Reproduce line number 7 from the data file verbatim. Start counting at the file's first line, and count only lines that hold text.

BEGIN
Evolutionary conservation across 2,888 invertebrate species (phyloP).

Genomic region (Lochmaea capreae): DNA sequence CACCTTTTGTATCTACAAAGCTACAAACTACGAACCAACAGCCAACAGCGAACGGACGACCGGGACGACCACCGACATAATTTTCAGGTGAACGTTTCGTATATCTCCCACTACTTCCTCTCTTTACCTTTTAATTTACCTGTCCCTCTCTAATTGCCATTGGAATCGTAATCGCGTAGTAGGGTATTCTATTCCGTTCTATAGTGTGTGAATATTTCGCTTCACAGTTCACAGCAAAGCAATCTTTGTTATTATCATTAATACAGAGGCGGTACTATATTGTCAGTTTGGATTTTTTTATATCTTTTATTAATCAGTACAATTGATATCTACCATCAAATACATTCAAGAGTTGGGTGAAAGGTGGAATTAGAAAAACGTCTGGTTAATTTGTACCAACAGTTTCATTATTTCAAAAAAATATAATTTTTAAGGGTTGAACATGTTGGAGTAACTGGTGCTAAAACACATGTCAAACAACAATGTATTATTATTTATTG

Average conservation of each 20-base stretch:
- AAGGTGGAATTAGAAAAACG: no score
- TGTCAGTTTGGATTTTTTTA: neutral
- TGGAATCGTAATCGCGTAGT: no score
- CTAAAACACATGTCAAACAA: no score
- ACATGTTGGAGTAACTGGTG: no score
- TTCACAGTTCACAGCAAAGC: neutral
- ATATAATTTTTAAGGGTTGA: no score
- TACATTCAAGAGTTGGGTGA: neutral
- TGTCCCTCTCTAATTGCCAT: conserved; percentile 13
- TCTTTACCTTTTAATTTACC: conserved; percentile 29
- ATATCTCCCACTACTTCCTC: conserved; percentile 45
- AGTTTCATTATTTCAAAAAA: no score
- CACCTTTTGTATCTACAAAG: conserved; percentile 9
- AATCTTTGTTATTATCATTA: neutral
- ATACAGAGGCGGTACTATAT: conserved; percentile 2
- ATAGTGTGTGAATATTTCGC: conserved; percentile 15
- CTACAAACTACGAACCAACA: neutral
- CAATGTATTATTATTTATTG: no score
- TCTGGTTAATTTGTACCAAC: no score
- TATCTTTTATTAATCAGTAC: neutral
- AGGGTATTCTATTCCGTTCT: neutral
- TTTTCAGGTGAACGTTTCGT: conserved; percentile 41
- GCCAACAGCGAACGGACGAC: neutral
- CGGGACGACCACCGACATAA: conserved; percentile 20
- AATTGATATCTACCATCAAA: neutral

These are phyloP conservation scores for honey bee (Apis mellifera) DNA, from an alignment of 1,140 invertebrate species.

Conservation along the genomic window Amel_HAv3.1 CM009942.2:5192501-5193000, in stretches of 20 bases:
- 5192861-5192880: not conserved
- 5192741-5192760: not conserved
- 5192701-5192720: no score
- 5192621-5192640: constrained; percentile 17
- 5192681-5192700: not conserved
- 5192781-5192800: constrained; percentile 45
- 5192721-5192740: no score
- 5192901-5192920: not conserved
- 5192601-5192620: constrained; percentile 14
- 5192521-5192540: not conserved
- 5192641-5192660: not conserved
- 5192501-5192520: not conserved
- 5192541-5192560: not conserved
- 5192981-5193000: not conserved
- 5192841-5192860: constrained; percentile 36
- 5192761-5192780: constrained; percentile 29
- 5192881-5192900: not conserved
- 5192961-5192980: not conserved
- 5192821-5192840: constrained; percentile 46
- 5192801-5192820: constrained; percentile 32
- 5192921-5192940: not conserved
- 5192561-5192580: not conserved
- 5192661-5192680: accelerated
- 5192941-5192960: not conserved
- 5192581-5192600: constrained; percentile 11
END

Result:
- CTAAAACACATGTCAAACAA: no score